Huawei Says It will need 3-5 Years to Allay Britain’s Security Fears

Huawei is currently in the middle of the United States-China trade war tensions after the company was charged with wire fraud, espionage, and theft of technology from American competitors. However, that is not the end of the company’s problems as security fears have been an ongoing problem for Huawei in the United Kingdom, and it was raised in a government report back in 2018. In a letter to lawmakers, the company stated that it would take 3 to 5 years for its efforts to bear fruit.

Since the United States alleged that Huawei, which is the world’s biggest producer of telecom equipment, of espionage on behalf of the Chinese government, many countries in the Western world have grown suspicious of the company. Its access to many of those markets now remains restricted. However, the British authorities first pointed out its security fears as early as July 2018. The United Kingdom remains one of Huawei’s biggest markets, and in their report, the British authorities reported that certain technical features could expose the telecom networks in the country to security breaches.

Following that report, Huawei commissioned spending to the tune of $2 billion to get rid of the issues that we highlighted. However, the results of that drive would not be as fast as one might expect. Huawei’s Carrier Business Group, President Ryan Ding, wrote, in a letter to British lawmakers, that the effect of the drive will show in three to five years. The letter was addressed to head of the Science and Technology Committee. Ding explained why the process would take longer than expected. He wrote, “Enhancing our software engineering capabilities is like replacing components on a high-speed train in motion. It is a complicated and involved process and will take at least three to five years to see tangible results. We hope the UK government can understand this.”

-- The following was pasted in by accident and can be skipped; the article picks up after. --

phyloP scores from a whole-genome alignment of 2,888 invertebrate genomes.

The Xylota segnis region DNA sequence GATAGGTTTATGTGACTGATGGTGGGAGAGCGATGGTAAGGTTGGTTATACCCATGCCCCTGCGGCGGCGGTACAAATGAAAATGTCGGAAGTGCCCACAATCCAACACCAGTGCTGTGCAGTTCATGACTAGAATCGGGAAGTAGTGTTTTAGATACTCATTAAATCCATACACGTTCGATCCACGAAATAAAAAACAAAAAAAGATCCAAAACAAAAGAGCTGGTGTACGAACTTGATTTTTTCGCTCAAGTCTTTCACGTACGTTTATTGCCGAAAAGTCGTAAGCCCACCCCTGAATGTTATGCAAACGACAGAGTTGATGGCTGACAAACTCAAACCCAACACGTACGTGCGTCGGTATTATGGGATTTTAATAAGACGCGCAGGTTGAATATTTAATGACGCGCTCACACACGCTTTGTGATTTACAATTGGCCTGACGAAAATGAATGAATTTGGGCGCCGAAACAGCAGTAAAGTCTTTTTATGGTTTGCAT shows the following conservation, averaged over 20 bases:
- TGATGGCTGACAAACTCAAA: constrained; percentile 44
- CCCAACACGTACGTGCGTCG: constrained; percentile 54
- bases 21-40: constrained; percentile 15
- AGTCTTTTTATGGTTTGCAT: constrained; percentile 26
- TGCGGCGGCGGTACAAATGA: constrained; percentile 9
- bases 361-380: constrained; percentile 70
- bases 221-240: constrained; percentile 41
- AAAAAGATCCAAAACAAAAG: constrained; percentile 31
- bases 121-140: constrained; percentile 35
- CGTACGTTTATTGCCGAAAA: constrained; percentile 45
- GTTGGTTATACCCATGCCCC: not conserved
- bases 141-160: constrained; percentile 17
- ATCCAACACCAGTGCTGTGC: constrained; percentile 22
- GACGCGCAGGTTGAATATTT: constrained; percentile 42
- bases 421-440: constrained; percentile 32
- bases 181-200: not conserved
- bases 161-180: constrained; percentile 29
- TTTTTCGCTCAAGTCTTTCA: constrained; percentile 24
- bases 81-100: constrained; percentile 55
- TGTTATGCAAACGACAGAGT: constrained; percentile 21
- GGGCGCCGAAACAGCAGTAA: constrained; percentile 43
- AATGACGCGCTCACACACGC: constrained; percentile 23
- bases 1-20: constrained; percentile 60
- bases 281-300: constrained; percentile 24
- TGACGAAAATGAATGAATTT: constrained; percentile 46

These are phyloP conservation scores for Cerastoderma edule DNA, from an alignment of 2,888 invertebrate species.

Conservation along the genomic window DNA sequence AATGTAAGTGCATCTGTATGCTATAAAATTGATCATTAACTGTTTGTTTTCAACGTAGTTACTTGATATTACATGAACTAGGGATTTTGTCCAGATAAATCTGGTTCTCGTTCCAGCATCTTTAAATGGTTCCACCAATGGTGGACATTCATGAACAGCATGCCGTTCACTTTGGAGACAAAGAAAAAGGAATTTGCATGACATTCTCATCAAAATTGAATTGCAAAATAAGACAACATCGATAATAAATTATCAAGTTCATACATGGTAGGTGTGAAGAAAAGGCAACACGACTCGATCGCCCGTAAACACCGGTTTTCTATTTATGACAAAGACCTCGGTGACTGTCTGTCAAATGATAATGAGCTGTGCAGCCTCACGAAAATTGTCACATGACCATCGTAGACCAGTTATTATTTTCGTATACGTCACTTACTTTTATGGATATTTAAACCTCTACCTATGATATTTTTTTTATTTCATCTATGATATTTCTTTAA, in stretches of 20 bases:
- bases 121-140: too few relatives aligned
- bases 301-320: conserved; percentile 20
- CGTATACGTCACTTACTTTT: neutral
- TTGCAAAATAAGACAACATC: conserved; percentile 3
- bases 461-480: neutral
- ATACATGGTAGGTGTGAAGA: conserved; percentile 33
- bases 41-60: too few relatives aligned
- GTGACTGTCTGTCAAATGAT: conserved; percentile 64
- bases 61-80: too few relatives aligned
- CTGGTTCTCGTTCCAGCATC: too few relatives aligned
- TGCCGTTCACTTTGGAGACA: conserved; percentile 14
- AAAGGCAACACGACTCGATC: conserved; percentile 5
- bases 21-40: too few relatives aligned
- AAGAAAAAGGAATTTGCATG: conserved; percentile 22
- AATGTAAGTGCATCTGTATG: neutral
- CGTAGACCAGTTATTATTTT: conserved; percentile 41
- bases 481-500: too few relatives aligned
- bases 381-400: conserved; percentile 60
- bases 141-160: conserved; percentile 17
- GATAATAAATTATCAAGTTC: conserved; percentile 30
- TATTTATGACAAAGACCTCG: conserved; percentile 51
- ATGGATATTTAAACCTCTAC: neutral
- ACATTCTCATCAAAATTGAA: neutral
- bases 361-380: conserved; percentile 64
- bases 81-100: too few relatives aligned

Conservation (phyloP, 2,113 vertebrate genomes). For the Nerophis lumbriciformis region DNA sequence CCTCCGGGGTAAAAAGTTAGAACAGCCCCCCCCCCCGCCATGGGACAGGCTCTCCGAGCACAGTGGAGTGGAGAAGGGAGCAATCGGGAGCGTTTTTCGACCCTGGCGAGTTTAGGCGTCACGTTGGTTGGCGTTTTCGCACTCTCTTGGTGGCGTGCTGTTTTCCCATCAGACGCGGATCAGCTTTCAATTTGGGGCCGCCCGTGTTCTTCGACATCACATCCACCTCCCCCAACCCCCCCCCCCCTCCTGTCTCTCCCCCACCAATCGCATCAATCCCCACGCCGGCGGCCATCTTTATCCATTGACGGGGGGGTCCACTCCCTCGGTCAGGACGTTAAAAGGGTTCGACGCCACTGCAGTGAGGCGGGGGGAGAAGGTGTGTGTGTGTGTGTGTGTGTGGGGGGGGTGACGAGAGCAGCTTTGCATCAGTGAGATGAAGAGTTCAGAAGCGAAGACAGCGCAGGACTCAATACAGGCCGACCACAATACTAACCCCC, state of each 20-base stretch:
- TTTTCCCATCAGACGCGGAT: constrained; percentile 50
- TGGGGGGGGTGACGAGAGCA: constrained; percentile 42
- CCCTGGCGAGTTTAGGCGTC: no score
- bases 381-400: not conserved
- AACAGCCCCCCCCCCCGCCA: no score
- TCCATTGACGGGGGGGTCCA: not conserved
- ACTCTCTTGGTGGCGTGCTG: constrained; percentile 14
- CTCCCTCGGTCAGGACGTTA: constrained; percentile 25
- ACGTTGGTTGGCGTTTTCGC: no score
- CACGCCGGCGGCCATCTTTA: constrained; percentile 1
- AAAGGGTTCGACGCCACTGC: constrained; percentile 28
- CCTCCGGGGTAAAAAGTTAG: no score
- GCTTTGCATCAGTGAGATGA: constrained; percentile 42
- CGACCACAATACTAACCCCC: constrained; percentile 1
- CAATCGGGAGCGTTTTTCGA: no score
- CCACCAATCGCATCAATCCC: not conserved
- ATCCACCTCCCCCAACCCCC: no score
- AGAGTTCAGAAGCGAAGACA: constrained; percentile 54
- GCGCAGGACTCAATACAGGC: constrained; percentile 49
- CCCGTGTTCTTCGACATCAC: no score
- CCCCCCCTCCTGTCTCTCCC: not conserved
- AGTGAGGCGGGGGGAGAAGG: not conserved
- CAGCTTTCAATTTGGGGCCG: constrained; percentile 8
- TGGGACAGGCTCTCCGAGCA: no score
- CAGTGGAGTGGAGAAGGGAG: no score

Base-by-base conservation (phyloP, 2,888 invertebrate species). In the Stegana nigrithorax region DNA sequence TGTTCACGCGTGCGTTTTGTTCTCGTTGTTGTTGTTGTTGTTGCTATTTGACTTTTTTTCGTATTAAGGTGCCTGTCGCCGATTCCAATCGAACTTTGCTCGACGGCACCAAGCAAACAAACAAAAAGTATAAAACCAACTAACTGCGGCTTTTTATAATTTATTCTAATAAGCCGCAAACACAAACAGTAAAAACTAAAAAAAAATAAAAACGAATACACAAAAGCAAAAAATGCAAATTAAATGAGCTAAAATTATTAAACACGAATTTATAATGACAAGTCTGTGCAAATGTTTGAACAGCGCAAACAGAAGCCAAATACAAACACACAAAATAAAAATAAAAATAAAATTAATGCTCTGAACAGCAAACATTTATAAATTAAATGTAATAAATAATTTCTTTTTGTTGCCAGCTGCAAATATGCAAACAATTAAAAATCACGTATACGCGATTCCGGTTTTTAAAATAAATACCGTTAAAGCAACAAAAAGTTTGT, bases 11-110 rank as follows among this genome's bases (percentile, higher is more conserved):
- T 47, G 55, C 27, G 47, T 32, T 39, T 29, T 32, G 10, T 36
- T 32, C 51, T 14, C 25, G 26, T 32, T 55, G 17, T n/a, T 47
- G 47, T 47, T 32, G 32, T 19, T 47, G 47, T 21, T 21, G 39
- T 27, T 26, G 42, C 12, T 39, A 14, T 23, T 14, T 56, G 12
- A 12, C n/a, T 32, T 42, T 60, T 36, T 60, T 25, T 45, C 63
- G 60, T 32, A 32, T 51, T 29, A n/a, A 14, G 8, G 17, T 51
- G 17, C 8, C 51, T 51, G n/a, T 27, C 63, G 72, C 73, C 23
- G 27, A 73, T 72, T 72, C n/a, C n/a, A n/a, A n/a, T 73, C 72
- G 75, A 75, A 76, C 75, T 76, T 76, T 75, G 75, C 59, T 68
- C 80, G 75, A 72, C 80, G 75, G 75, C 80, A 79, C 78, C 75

After the contents of the letter became public, the Science and Technology Committee of the British Parliament did not respond. However, the National Cyber Security Council (NCSC), which was in charge of the original report, did issue a statement. It stated that they are in constant contact with the concerned people at Huawei regarding the standards that are expected from the company’s products. The NCSC remained firm in its demand that Huawei must correct the flaws that have been pointed out to them. In the statement, an NCSC spokesperson said, “As was made clear in July’s (report), the NCSC has concerns around a range of technical issues and has set out improvements the company must make.”


Mary Conn has been a news writer for last 10 years. Recently she joined FinanceThrive team as a news editor. She regularly contributes in-depth news articles of finance industry covering personal & government financing, investment, business, economy and stock market.

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